Northwest Arkansas Times from Fayetteville, Arkansas on April 28, 1974 · Page 31
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Northwest Arkansas Times from Fayetteville, Arkansas · Page 31

Fayetteville, Arkansas
Issue Date:
Sunday, April 28, 1974
Page 31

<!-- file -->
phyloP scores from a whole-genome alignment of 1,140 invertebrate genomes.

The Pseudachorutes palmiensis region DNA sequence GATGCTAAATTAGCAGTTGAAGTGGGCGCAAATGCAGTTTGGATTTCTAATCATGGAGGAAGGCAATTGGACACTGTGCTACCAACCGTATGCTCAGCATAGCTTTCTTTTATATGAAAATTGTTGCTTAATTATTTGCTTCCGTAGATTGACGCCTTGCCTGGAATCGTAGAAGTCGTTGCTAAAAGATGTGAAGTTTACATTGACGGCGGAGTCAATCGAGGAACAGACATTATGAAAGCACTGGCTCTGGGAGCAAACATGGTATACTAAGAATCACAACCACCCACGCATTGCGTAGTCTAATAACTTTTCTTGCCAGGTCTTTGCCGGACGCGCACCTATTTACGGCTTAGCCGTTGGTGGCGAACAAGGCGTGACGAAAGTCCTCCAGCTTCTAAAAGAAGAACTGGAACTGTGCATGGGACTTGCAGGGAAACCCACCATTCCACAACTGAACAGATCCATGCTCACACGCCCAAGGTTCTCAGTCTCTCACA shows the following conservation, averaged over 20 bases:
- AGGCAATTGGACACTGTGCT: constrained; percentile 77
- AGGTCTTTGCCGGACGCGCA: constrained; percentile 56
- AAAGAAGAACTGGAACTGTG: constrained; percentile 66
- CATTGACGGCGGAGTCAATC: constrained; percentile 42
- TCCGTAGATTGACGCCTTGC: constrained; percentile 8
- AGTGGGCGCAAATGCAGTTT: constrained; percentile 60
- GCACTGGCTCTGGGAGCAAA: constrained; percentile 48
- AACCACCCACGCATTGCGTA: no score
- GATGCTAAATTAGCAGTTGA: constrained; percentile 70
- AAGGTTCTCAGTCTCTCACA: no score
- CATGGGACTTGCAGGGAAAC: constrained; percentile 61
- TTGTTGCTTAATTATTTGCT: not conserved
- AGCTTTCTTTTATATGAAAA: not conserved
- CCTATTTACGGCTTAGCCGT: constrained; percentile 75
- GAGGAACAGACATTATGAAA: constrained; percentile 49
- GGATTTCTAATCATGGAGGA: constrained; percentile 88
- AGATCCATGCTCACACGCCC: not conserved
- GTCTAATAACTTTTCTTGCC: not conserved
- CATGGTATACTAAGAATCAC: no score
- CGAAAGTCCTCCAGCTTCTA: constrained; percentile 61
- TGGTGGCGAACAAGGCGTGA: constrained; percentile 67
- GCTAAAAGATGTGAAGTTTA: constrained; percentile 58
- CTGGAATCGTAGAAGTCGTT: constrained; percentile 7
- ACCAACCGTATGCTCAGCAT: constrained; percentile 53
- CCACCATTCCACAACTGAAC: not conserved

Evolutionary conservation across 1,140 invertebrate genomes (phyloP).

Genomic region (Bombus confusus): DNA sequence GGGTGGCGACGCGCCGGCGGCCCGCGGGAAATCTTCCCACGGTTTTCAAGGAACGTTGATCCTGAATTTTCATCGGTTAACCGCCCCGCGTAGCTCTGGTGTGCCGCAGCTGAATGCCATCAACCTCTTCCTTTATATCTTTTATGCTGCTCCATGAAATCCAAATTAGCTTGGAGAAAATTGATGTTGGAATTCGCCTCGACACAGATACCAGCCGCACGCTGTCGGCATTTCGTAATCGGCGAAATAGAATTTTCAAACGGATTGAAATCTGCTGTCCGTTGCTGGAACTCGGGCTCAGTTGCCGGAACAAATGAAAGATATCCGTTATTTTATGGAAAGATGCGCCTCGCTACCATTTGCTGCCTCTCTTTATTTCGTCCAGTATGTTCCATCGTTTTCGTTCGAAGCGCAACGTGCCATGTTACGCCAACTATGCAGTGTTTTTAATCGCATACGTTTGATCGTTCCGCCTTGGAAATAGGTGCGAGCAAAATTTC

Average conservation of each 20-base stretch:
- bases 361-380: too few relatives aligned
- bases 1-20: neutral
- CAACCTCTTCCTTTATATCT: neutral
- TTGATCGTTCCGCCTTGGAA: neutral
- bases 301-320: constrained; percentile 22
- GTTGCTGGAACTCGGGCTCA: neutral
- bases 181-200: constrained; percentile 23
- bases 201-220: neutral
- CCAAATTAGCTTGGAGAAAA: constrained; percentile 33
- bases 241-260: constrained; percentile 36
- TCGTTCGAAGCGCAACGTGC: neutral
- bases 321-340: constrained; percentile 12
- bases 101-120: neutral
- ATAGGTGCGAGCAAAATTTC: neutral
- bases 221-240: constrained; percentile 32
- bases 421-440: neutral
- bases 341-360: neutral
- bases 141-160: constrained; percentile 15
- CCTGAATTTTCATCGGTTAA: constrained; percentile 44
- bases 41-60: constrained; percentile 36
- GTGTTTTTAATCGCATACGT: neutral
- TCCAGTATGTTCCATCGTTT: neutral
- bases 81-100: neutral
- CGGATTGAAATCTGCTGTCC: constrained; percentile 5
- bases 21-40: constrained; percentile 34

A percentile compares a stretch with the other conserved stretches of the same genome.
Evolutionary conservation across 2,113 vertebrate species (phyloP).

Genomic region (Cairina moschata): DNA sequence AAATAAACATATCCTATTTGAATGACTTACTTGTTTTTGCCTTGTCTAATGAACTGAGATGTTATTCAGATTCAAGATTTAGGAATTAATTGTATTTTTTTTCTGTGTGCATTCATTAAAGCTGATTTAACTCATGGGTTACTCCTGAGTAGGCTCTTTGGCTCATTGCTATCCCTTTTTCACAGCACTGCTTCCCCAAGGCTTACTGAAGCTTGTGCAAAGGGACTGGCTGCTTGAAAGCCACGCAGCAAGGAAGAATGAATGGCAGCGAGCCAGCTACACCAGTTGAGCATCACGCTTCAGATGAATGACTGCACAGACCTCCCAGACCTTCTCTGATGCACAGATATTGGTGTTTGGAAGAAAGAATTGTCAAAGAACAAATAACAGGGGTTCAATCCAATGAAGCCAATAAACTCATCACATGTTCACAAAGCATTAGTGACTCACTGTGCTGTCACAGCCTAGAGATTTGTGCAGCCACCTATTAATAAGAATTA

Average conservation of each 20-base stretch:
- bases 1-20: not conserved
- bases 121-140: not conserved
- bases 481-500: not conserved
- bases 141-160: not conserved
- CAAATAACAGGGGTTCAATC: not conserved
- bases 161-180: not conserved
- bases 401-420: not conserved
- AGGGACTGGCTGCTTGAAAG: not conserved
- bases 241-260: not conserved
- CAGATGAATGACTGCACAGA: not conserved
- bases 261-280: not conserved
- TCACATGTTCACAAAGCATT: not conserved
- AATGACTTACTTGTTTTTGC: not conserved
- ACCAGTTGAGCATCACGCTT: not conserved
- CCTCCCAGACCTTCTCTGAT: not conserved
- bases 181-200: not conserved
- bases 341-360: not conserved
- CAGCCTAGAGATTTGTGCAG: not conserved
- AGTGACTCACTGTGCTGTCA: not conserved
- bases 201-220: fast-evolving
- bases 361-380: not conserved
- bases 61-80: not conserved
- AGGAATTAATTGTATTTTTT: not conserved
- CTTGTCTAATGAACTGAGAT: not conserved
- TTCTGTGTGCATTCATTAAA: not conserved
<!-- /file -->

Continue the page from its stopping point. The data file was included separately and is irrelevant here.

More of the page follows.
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Waiting list Now Cut In Half NorlhwMt Arkantai TIMES, Sun., April 28, 1974 FAYITTIVILL*. A R K A N S A S Children's Colony Provides Help For Many State People riy DK11KA 1IA1.1C Assodulod IVr-xs Wrllw Two yciirs nm Hit' wiill!nn list for Iho Arkim.tiiH C h l l i l i v n ' H Colony contained 1100 immt'H. Now, lliilt list Inn IHUMI cut moro thnn l u i l f ; It could IKI 10- diicccl even more. Dill ttic process will lidso lime, muncy, cducallnn n n d nil emotional reckoning by ninny parents. When Ihe Comvny u n i t of Iho colony was established In 1059, parents linil lo cope willi Iho likelihood lliat their child might [ a c e 1 ! ( o o f ctltutlonnllzaltnn. Now, Ihnl lins i l c | U i i l B as llio colony In help- UK Ilieir children. Hut Mrs. Inliratim said, "We try to let .licin know that Iho facilities In tho c o m m u n i t y arc ns adequate "s I ho Institutions are." UiulhHle M n r k l m t n , director of Social Services at the Conway unit of the colony, said tlicre lire Ki community facilities, Including 5I day service centers, in A r k a n s a s , and Mrs, flym said MUDDS hopes even- :iwlly lo have more facilities of different types, hopefully, then, officials said, more menially retarded persons can move ti'om an institution into the ehnngod Tor ninny "We Iry lo tell imrents. the parents t h a t this Is not a lifelong jhinK," said Carolyn Johnston, administrative assistant and training .supervisor (or s t a f f development nt Mental Hclnrda- lion-Dcvelopment Services. Disabilities "When the colony started nut, we didn't tell them Hint ho cause this Is all we hud. Now, this is not Die plnce for their child. This is a part ot the continum of services that we have." Ruth Byrn, coordinator of Social Work Services for MUDDS. agreed, but said Arkansas still lacks sufficient resources foi the menially retarded. "What we need is birth to death resources of all kinds." she said. "We don't just need an Institution.' EXAMPLES In many cases, for example, 9 mentally retarded child docs, not need to be permanently in stitutionalized. Depending or the degree of his retardation lie can live at home and re ceive training at a day service center or at a sheltered work shop. Some mentally retarded persons also could participate in a work activities center or even live independently. One of the many obstacles In (^institutionalizing child sometimes is the parent. Some times, the officials explained, a parent fears that the commu nity facilities might not be as [ram in that locality so t h a t l c h i i ccutd get m a r k e t a b l e job maj community, The reasons that some par- cnts prefer their children to re- m a i n institutionalized do not (it into any neat categories. "You have 10.000 families and you'll have 10.00Q examples." said Mrs- Byrn. r.KNEKALlZATION However, she did offer one generalization. "1 feel that if and when there is parental resistance to the ret u r n of a retarded adult into the home, the resistance can almost always tie traced down to parental anxiety about b e i n g program 1C CGUUl fci:t mm [Moduli; JOUj skills, the parent would fuel nucli better. Duke said. TO BE ADULT Everything "We try never lo forgot t h a t his is a child who is going to grow up lo nn adult, and he Is {olng to have adult needs, in- :luding a need to live outside of lis family home just like cvcry- 0(!y else docs probably because mother and daddy are going to get old and infirmed one of Ihese days and parents worry about thai when they are in their early 20s," Mrs. Byrn said. Elderly parents also arc sometimes reluctant to remove their children from an in stitulion because, in Arkansas, lliere remains Hie question of: '.'What will happen to him when I die?" Would a severely rctardet adult who had left a institution find his name tacked on to thi bottom of a -lOO-name waiting list? John Duke, deputy comrnis sioner for residential services of MUDDS, said he knew of no real emergency case where d or adult. Often, the parent may feel that the disabled child would \K safer in an institution, Mrs. M a r k h a m aid was not for Ihe record, and she identified Mrs. Johnton, who originally bad not ipcn asked to join in the inlcr- 'iow. as her wilness during the nterview. ISoth Mrs. M a r k h a m and Mrs. 3yrn told a reporter that any of heir comments in a story able lo cope Ihe dependency needs of the disabled person. "You and I have trouble taking care of ourselves. If you have someone who is either totally or greatly dependent on you for the most basic life needs--everything from income right on to emotional support-you'd feel pretty anxious about a community facility, she said the return of a mentally retarded person to the home might mean that a lower middle-income mother might have to quit working lo stay at home. "But with a day care fa- il." Without cility there, we have the practical problems and also the anxiety taken care of," Mrs. Byrn said. And. she said, if the parent knew that when his child is 16 or 18 years old. there would be a good rehabilitation service REDUCED PRICE On this neat, well-kept 3 bedroom brick with 2 balhs, living room, den hltchen with all buiHIns. double garage, beautiful lawn, nice covered patio lot outdoor entertaining, and newly carpeted. Belter hurry for this one. This lovely home will be open this Sunday from 2:(W-5:QO pjn, -ior your inspection. ; HOME AND GARDEN SPOT With fruit trees, berry plants flowering trees, 1 spacious bedrooms, 2 baths, lartfe living room, kitchen with eating area and located on nice .quiet dead end street with sdliool bus by door. NEAR NEW HOME NORTHEAST 4 Bedrooms -- 2 baths -- office -- study -- family room -- fireplace -formal dining -- large lot -- beautiful carpeting. NORTHEAST B bedrooms -- 3 batha -- family room -- 2 fireplaces -- living room -game room -- breakfast -room -- lot with trees -- newly redecorated -Root School. WIN WOOD DEVELOPMENT CO. 617 North College -- 521-4836 O. H. Gamble - 442-2734 Glenda Robertson -- 442-5540 Milll Hood --442-8157 Helen Kirby--442-5063 Mildred Winborn -- 521-6672 person has had to wait han six months for mittance or for temporary ar rangements to be made. Another problem facing such parents is the adjuslment of ac cepting a child back into the family when he has been awa\ for several years. If the retarded person is an adult, tin adjustment, obviously, couli become even more difficult. Duke compared the latter sit nation with a person's having to decide whether he wants hi aging parents to live with him or in a nursing home. SECURIT YDES1RED There is also the parental de sire for security of the retardec should bo rend by someone else In the MRDDS central office. A public Information officer rend Ihe story, but he did not demand removal of any section. Officials of Ihe colony and MRDDS do not advocate deins- Ututionalizing all rclardcd persons--only those who have reached their optimum level of development at Ihc colony nnd or Ihosc who would be as well off or hctlcr off in a home. The best institution is not as good as a poor home." said' Duke. "What we're Interested in Is making sure that when a person is discharged from one of our facilities, he's discharged into as good ns or better selling for him to have a chance at a happy and normal human existence." added Mrs. Byrn. "We don't want anyone to drop the ax on us n i l of a sudden and say discharge so many by a certain time." There arc m a n y reasons why a person should be deinsUtu- Lionaliml. it feasible, the officials said. Duke noted, tor example, that residential facilities are more and more addressing themselves to the severely and profoundly retarded." By deinstitutlonalizing Ihc higher-level retarded persons, the institutions would have more room for others. nut in Mrs. Byrn's opinion, the best reasons for deinstilu- tionnlizntlnn are found in tha " R i g h t s of Menially Retarded Persons." an official statement of the American Association on Mental Deficiency. Among those rights are: --The right lo live In Iho least restrictive individually ap- propriale environment. --The light ployment and pay for a f a i r day's labor. --The right to be part of f a m i l y . to gainful .em- to a fair day's IIUiUIHiraiKIIM^ Campus Calendar Sit- MONDAY Public School Art, Arts Center Gallery. 9 a.m. - 4 p.m. Lecture. Michel Butor, French Novelist. "Books Today: uiition and Perspectives," CCM08, 2 p.m. Lecture, "Objectivity: Contemporary Painting and Photography." AU Theater. 8 p.m. Spring Choral Festival, Concert Hall, 8 p.m. TUESDAY Public School Art, Arts Center Gallery, 9 a.m. WEDNESDAY 4 p.m. Public School Art, Arts Center Gallery, 9 a.m. - -I p.m. 1HUKSUAY Public School Art. Arts Center Gallery, 9 a in - 4 p m Public^Planetarium Showing, 117 Physics, 7 and 8 p.m Public School Art, Art* Center Gallery, 9 a.m. - 4 p.m University - N. Arkansas Orchestra Spring Program AU Ballroom, 8 p.m. Fort Smith Woman Tells Of Threats To Prison Board CUMMINS PRISON FARM, Ark. (AP) -- Mrs. Billy Heard Open House 1109 LETHA DRIVE, SPRINGDALE SUNDAY, APRIL 28--TODAY! 2:00 to 5:00 §2,300 down and assume FHA loan at 7\\% on this one year old brick home -- large corner lot -- 3 BRs -- l*a baths -- carpeted -- central heat -- paneled and heated garage. 1109 Letha Drive (out West Himts- ville i«st Eicitiiale, turn north on White, then west on Scott -- house is on corner of Scott and Letha). Total price only $19,00011 WE NEED HOMES TO SELL WE DO AMj THE WORK and put the CASH In your hands. We have ready buyers and an energetic sales staff. LET US WORK FOR YOUI DEVELOPERS-- INVESTORS U--461. ADJACENT TO GREEN VALUEY ADDITION. 132x328 -near lavel land with modest dwelling that Is rented for $65.00. Zoned for one family dwelling BUT there ar« new APARTMENT complexes n?ar by on 'cither side, A BARGAIN at ONLY 513,500. ELEGANCE AND SPACE H--450. Combine to make thts SPACIOUS 2 stnry home a "must aee" for the large family, 6 Bedrooms, 3 baths, FORMAL dining room. COUNTRY kitchen living space for FAMILY FUN. All thts on 2 ACRES. Listed by Mrs. Hammers. CLOSE ENOUGH TO WALK L-M9. TO WASHINGTON SCHOOL -- POST OFFICE -- or the SQUARE. This 3 bedroom home has \\'i baths, living room, kitchen, DINING ROOM central heat, basement, garage and fenced back yard. THIS COULD BE JUST THE PLACE FOR YOU. Listed by Monroe Lancr, $15,000 DOLLAR BARGAIN PICK YOUR PATCH In Strawberry Hill M-455. 3 bedrooms, 1 FHA LOAN and on Modltn. bath, range, \v-d connections, carport. LARGE Quiet street In SpnTOGDALB. Listed by Hal LOOKING FOR CASH FLOW???? H-151. This 4 u n i t BRICK apartment house will add approximately £100 per month to YOUR INCOME, Each COMPLETELY FURNISHED unit has bain, living room, and 2 tjodrooms. EXCELLENT LOCATION- CALL FOR DETAILS. Listed by MM. Hammers. ATTENTION!! INVESTORS OR DEVELOPERS M-414. 3 Acres on SOUTH SIBE of EAST TOWNSHIP ROAD adjacent lo NICE RESIDENTIAL subdivision. GOOD VIEW ALL UTIL1TES. Zoned lor single f n t n i l y d'.vc!!ings. Listed by Hal Hodlin. UTLEY and Company, Inc. On the Square Smco W42 OFFICE HOME 442-8241 ra REALTOR Mrs. Hammers . . 443-2083 Hal Modlln 521-4108 H. L. Utley 442-4044 Experienced, Responsible Sales Representatives · Large Lots · Plenty of Trees · . Newly paved Roads I Beautiful Views Financing's Tasty · Butterfield School District f Fort Smith told the state Corrections Board on Saturda he had received threatenin c elephone calls and that people lad fired shots over her house . state Corrections Departmen pokesman said. Her husband, former parol ifficer for the Fort Smith dis rict, was found shot to death i pickup truck near For mith in December. The Sebas ian County coroner ruled th .unshot wound was self-in licted, but Mrs. Heard has con ended her husband was mur ered. The board told Mrs. Mean. they would welcome any docu mentation she might have ti ubstantiate her allegations, thi pokesman said. It was Mrs. Hoard's seconc rip before the board. Th ioard had indicated the firs ime about two months ago yanted to go into executive ses ,ion to hear Mrs. Heard, .but reporter at the meeting p rotes i d. The board then asked for a ttorney general's opinion o vhether it could listen to Mrs leard in executive session un the state's Freedom of In ornmtion Act. NOT YET RECEIVED The spokesman said the oard apparently had not re eived an opinion on the matte: ·et. Also at the meeting, Correc ion Commissioner Terrell Don lutto said he was trying to lo cate military surplus portabl buildings to be used for th vomen's unit at Cummins unt he new women's facility a Pine Bluff is completed. He made his comments afte :he question of overcrowding be women's unit came up About 76 women inmates are Cummins. This time two year ago, only about 35 women wer at the facility. The new Pine Bluff unit is ex peeled to be completed in abou a year. The board also approve matching funds for a federa [/aw Enforcement Assistanc Administration grant for public safety and commu lications equipment. About $7 000 in federal funds is involve) HILL Located One Mile From Township Road North on Old Wire Road Helen Edmislon 521-393 Marion Johnson 442-8837 Thomas McNair 521-5987 2112 WINWOOD DR. 2090 WINWOOD 8 montlui old. 3 bedrooms, 2 talhu. formal L.n., D.n,. family room wllh Wl) f l r c p l n e n nnd brrnkfiist Ijnr. neparato utility room rlotibln xnrnuo. complcto kllcticn. iron wi: Th» price i* rltfht -- Corno Join un lor coffee. FAUCETTE REALTORS 1003 N, Ootleo OffJoo 442-C351 Tr I-level, -I h c d r n o m , Tormnl WH Nrrptnce, 2'i hnlhft, CIT-A llvlns room D.H., lcn wlih 2160 s(|,Double ffnrnRo -- of- flcr. Drrk off kUrhen. F.xt-rl- Icnl nt'ljiilxrhontl nncl Rctioolfl, Treat yourself lo nn enjoyable nflornoonl KvcnlnK* nnd weekend* cnllr Hylvln Dnnfortli lie*. ChrlMlnn Illnndenn Ron, Cnlhy Hoyd HM. MnrUiA navil Elci. Homes For Sale By Builder · S Bedrooms, 2 Full B.iths « Full Brick on large lot. · Total Klcctrkr · B r y a n t Electric hoalintf and cooling · Lovely kilclien wllh factory cabincU · Wall-to-wall CrtrpeJ.s -- Bathrooms and clothes closet*. " Revolving Clottics Closet in each bedroom. 'Convenient Financing 1016 Lake Sequoyah Drive FayetteviMe * A Bedrooms, 2\'i Bath* * Covered w i t h Anti-mo Firebrick * In.inlnled rtnd patirlcxt 2 rar Rnratfa * WalMo-w.ill Carpels ' IJir^p K l t o l i e n . K.uMr;ry Cnblnels. * DIsliwnslier A: 15is[in,n) * Frlectric Ccntmlt* Cork lop ranffp, sell cleaning oven * I.nrRe KvhiRronm ivHh large fireplace * York cooling h e a l i n g * Convenient Xlnrmclntf 1153 Overcrest Fayctteville WJH consider Bomo properly Jn trade. SUNDAY OPEN HOUSE 12 HI 5 p.m or weekdnys for appointment call Rogers, Ark., 636-7974 after 6 p.m. n New Hampshire Booras Supports Plan For Refinery Complex N.H., but spends much , time shuttling between EDITOR'S NOTE - Aristotle! 'iiassis made one brief visit to .'cw Hampshire after his Olym- ic Refineries, I n c . , started coking a refinery site there. ~he day-to-day spokesman was i\ r ew Hampshire resident. Peer J. Booras. Here, in the List if four reports on the refinery I a n , is a look at Olympic's lo- al representative and his asso- ialcs. By MICHAEL I'UTZEL CONCORD, N.H. ( A P ) -- Vhen Olympic Refineries, Inc,, unveiled plans for a S600 mil- ipn oil refinery, the man who did 'most of the talking for the company was Peter J. Booras, Greek-American businessman vho has dabbled in politics. Variously described as a spokesman or New Hampshire ·cpresentalive for Aristotle Dnassis' refinery company, Booras has been among the most active supporters of the iroposal to build the comp!e on the New Hampshire seaeost 3oth be and Olympic say he is not on the company payroll las no financial interest in the project and is acting only as citizen who believes the state would be well served by a 'inery. Booras heads a greeting-care nanufa Keene, of his Olympic's temporary~offices in oncord and Dover. WRITE IN In 1972, he organized a New Hampshire primary write-in campaign for then-Vice Presi dent Spiro T. Agnew to counter what Booras perceived as pres sure on President Nixon to dump Agnew from the ticket. Booras also ran in tliat pri mary as a candidate for the Republican nomination for U.S Senate. Although he outspen his competitors by a substantia margin, he lost the race. Campaign records show the Booras campaign was financec almost entirely by $30,000 of th candidate's personal funds anc more than $15,000 in contribu tions from outside the state. One of the largest individua contributors listed by Booras was William Hammerman of 1 Light St., Baltimore, Md. whi gave $1,500. That address is lh office of the Hammerman Or ganization, Inc., headed by H. "Bud" Hammerman, identi Tied by the Justice Departmen as an Agnew confidant who se up the cash payment schemi for illegal kickbacks. A reporter telephoning th' Hammerman Organization wa told that no William Ham merman is associated with tlv mortgage banking firm. New Hampshire Ally. Gen Warren Rudman recently, nounced his office is in vestigating several apparen violations of the state campaigi finance law in the Booras cam paign. Booras says he .was respon sible for getting Olympic Presi dent Constantine E. Gratsos in terested in New Hampshire a a potential site for a refinery. Booras did not elaborate. Before Olympic announced mblicly that it was looking at ew Hampshire as a refinery site, several Greek-American real estate men began buying options for land on Durham 3 oint and on Ihe Isles of Shoals, small islands off the coast. Evenlually these options put ogelher about 3.500 acres on the mainland, most of it farm and woodlands. The options promised more ban $5 million if the land is purchased. No firm estimale is ivailable on the price paid for he land options, but from what is known, they probably cost several hundred thousands dol- ars. Booras said the real estate nen were acting "on my be- lalf" but lhat he was actually spending "Mr. Gratsos' money." B u s i n e s s associates o! Dnassis, however, say it is not lis style to risk his own money so early in such a risky venture. They suggest the option money camo from other sources who hoped to gain il he Olympic proposal went through. One source in New Hampshire's Greek-American community said "Papanicolaou told me that Onassis was paying for ihe promotion, nothing else." Nicholas F. Papanicolaou is an Onassis protege and listed in corporate records as vice president, treasurer and a director 3f Olympic Refineries Inc. George Pappademas. a Nashua real estate broker, helped Booras buy the land options, and town records show he xught a few parcels of land jordcring the refinery area for limself. Olympic spokesmen say the company owns the options, but they remain in Pappademas' name in town records. Since the town of Durham voted overwhelmingly against rezoning Durham Point, the op- Lions covered land on which the refinery cannot be built. Olympic Refineries Inc., appeared to withdraw to Onassis' offices in New York after it lost the showdown in Durham. -It announced the closing of Its Concord, N.H., office, and refinery opponents began to drift back to their everyday lives. Then, at a special town meeting in Newmarket just south of Durham, the townspeople voted in April to welcome a refinery proposal for their community. Olympic sprang back to life. Engineers were summoned to redraw their plans, and meetings we^e scheduled with the governor. "Of course we are going .-to make a proposal.' 1 announced Olympic President Gratsos. "It would be ridiculous if we didn't.' Manual For Terrorists May Serve As Textbook For SLA WASHINGTON (AP) -- Patricia Hearst's description of a San Francisco bank robbery as a "revolutionary act" could have been taken straight from the pages of a five-year-old training manual for political terrorists. It is called "Minimanual for the Urban Guerrilla." and was written by a Brazilian revolutionary named Carlos Marig- hella. The -12-page pamphlet is one of at least three which the Federal Bureau of Investigation thinks may serve as textbooks (or the Symbionese Liberation Army in its avowed campaign of insurrection. In the latest tape recording of Miss Hearst's voice, received by police lost Wednesday, the 20-year-old newspaper heiress says she was a willing participant in the April 15 holdup of a branch bank by the SLA. But the FBI, continuing to operate on the premise that she was kidnaped by the terrorist band on Feb. 4 and is being held against her will, has named Miss Hearst as a material witness rather than an accused criminal in the robbery that netted $10,960. Marighella's manual calls such robberies the most popular type of terror attack on the establishment, one that some- times Is used "as a sort of pre- iminary examination for the urban guerrilla in his apprenticeship for the techniques of revolutionary warfare." If it is assumed that Miss Hearst actually has joined tha SLA, one government source said, "the bank robbery could have been staged as their way of initiating her into membership, a test of fire." Other echoes of the Marig- lella pamphlet in the latest tape Include Miss Hearst's assertion that the bank holdup "forced the corporate state to lelp ' finance- the revolution" and that such acts are dis- jnguished from ordinary crime 3y the purpose for which tha rcionev is to be used Marighella wrote that t h' e "tremendous cost of the revolutionary war must fall" on capi- ialists. imperialists and money interests. BLAMED Marighella was blamed for numerous bank holdups and other crimes in Brazil in the late 1960s. In November, 1963, five months after his manual on urban insurrection was published, he was killed in a police ambush. His booklet was reprinted in the- United Slates in 1970 by an ._ "feu say: , "mcarftaffonl to move? fUwL carft If you really want your new home, have it built now! Costs keep climbing. The home you want will cost more later. \ No inorlgnso shortage nt CAPP HOMES. We have our own resources and our- own mortgage plans -- low down payment, competitive interest rates and the option to postpone your first payment till five months aft?r delivervl Get tlic whole story in our FREE 1974 Idea Book. Send for it today. Your CAPP HOMES Representative ist JAMES CHAMBERS Box 4163 Fayetteville, Ark. 72701 (501) 751-0245 Homes TO: CAPP HOMES, Depl. t!K 10107 Bhrc Kidgo Blvd. Kansas Clly. Mo. Still Pleaso rush mo your Now Homes Idea Bock--with no cos I or obligation. FREE! Full-color KM-pago Idem Brokl · · organization calling ilselr Iho New World Liberation Front. · Although it may bn widely circulated among radical and would-be radical groups, a copy was obtained through U.S. government sources only with great effort. The FBI declines lo discuss Ihe contents of Ma- righclla's manual or any of the others which also are in circulation, apparently to avoid giving them wide exposure. In an April 3 interview, however. Ally. Gen. William B. Saxhe said existence of tho manuals suggested n "worldwide 1 conspiracy" by Maoist-oriented terrorist groups. A book to which he referred specifically was one entitled "Organizing Urban Guerrilla Units." which according to an FBf spokesman discusses kid- naping and recommends food distribution ,to Ihe poor as n ransom demand--as was dona in the Hc-arst kidnaping. The spokesman added, however, that it was not known whether that manual, by Raul F.stcrcmera. actually had been the guide for tho SI-A's food- ransom demand. · ········I Romance Ends LONDON ( A P ) ~ Trlnca Charles, hoir to tlio llritish throne, and Lady J.'ine Well- csley, apparently have ended their 18-montli romance, tho Daily Mirror reporlal Saturday. : 'Ti,;,' rninaiife is over," tho Mirror quoted an u n i d e n t i f i e d ffiend of tiie Wrlleslcy family as saying. "I understand t h e y nre still friends, nut them is no longer niiy emotional In" volvernent." The Mirror also quoted Lady June, 2.1. is stiying she hud no dales planned w i t h CJhiirk-s. Tlie newspaper s n l d Iho couple has not seen oiioli other since Cliarlcs returned lo H r l t ain earlier this week from ' n f o i i r - m o n l h lour of duly R.I a Royal Navv lieutenant on tho Jupiter,